RMI calls for rethink on AC standards

RMI calls for rethink on AC standards

The organisation behind the Global Cooling Prize claims that current air conditioning testing standards and performance ratings fall short in the context of a warming world.

The Rocky Mountain Institute (RMI), a Colorado-based sustainability research and consulting organisation, claims that the standards are more aligned with the climate profiles of the global north, which experience lower levels of humidity than those in the global south.

It adds that the current test procedures are too simplistic — measuring the AC’s standard cooling capacity by locking the compressor speed at an outdoor temperature of 35°C (95°F), far from how the units operate in the real world.

The RMI maintains that because these test procedures are not aligned with real-world operation, a major opportunity to improve AC efficiency is being missed.

It argues that If you are an AC user living in a hot and humid place such as Mumbai or Chennai in India, Singapore, or Florida in the US, you almost always turn down the thermostat or the air conditioner setpoint significantly to manage humidity in the air.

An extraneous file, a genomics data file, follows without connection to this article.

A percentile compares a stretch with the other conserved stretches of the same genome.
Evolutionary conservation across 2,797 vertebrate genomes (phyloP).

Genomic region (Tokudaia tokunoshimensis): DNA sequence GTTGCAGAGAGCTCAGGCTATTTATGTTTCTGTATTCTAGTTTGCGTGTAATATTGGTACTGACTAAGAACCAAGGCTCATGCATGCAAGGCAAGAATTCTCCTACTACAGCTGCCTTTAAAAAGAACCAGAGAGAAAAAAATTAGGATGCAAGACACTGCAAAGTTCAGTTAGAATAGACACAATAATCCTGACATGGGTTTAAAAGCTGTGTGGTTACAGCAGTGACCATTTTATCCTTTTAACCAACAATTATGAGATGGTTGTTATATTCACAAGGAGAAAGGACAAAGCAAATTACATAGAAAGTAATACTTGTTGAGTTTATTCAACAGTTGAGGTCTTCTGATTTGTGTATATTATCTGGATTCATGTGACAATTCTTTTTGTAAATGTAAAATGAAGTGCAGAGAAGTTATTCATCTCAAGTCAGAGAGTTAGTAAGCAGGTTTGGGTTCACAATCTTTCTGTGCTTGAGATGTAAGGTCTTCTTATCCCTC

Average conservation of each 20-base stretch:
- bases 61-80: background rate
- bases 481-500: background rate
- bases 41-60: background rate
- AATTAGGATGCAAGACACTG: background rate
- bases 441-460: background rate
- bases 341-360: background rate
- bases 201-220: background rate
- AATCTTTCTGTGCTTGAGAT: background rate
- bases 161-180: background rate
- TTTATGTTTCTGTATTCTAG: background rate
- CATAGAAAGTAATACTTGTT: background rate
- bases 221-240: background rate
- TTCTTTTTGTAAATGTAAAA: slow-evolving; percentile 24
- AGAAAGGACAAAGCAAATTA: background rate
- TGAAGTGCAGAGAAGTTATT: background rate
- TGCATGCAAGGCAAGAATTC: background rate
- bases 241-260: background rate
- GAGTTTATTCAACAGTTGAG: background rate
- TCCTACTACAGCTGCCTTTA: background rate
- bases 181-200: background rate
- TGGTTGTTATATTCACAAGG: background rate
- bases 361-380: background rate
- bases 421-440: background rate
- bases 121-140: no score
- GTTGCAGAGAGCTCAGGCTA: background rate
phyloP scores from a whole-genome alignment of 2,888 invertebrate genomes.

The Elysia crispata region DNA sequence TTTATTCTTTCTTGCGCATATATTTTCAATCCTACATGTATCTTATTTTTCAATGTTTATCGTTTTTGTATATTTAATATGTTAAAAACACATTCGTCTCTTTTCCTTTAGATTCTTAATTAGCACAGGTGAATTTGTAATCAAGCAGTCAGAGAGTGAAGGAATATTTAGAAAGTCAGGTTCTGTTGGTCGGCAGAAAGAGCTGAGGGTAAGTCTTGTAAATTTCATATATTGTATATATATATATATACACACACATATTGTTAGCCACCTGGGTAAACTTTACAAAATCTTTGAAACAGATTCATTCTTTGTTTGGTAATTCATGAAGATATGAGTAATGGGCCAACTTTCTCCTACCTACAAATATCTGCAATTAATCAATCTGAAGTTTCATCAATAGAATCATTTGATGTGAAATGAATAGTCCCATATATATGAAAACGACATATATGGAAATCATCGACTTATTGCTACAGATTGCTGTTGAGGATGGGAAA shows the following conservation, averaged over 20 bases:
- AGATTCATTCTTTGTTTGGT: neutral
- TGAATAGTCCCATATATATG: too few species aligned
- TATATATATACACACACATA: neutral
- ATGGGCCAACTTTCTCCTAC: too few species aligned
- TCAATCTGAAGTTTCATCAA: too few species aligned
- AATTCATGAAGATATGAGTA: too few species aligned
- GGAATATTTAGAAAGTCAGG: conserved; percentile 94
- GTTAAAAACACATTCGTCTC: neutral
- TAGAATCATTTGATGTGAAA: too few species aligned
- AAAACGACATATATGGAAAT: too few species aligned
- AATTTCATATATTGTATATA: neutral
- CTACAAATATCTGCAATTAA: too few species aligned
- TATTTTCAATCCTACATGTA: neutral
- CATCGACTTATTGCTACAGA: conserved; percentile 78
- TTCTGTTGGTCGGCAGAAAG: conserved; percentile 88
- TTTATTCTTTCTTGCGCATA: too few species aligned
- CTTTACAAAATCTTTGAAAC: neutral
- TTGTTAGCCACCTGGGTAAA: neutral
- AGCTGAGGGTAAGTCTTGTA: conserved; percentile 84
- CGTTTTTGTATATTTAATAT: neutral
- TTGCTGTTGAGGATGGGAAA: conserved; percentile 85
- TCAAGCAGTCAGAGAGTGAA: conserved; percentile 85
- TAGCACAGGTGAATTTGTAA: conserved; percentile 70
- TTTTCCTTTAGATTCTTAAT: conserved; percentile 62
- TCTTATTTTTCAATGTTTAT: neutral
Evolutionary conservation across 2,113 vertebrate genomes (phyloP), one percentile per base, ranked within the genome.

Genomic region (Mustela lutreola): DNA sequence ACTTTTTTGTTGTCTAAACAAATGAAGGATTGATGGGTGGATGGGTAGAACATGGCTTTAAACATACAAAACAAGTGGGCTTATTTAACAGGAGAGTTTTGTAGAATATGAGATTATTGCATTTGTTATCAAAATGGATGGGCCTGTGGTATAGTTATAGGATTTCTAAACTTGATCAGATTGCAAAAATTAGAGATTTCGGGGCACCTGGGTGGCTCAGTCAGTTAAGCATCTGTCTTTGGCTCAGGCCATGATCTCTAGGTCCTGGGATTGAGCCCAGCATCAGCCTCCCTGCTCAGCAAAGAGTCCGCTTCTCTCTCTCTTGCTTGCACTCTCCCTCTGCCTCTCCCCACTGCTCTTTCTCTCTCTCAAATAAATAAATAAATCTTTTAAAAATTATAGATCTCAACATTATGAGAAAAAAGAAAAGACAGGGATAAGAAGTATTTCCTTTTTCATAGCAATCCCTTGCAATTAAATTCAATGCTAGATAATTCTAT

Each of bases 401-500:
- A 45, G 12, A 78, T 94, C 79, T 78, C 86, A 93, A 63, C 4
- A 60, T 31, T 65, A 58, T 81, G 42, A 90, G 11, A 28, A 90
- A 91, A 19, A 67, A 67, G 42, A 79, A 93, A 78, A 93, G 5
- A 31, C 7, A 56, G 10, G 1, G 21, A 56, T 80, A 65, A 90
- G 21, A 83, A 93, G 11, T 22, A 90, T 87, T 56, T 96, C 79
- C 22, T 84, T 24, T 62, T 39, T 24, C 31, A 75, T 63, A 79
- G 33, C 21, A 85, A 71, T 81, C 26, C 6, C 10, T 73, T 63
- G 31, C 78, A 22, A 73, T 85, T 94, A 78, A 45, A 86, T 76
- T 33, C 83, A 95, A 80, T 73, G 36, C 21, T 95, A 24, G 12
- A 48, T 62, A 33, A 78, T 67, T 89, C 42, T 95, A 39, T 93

“This results in overcooling of the air and consequently higher than expected energy consumption,” the RMI says. “And while you expect to save energy and money because you purchased a high-efficiency AC, your energy bills are not going to be dramatically different than a typical product.”

A coalition has been formed between the RMI, Lawrence Berkeley National Laboratory’s Global Cooling Efficiency Programme, and CEPT University, India to address this issue. The coalition has embarked on a programme to develop performance metrics for characterization of next-generation room air conditioners, with support from the Clean Cooling Collaborative.

By establishing pragmatic hypotheses for future AC testing standards and performance rating systems, the initiative aims to provide manufacturers with clear targets, enable informed consumer decision-making, and drive the market shift toward super-efficient ACs.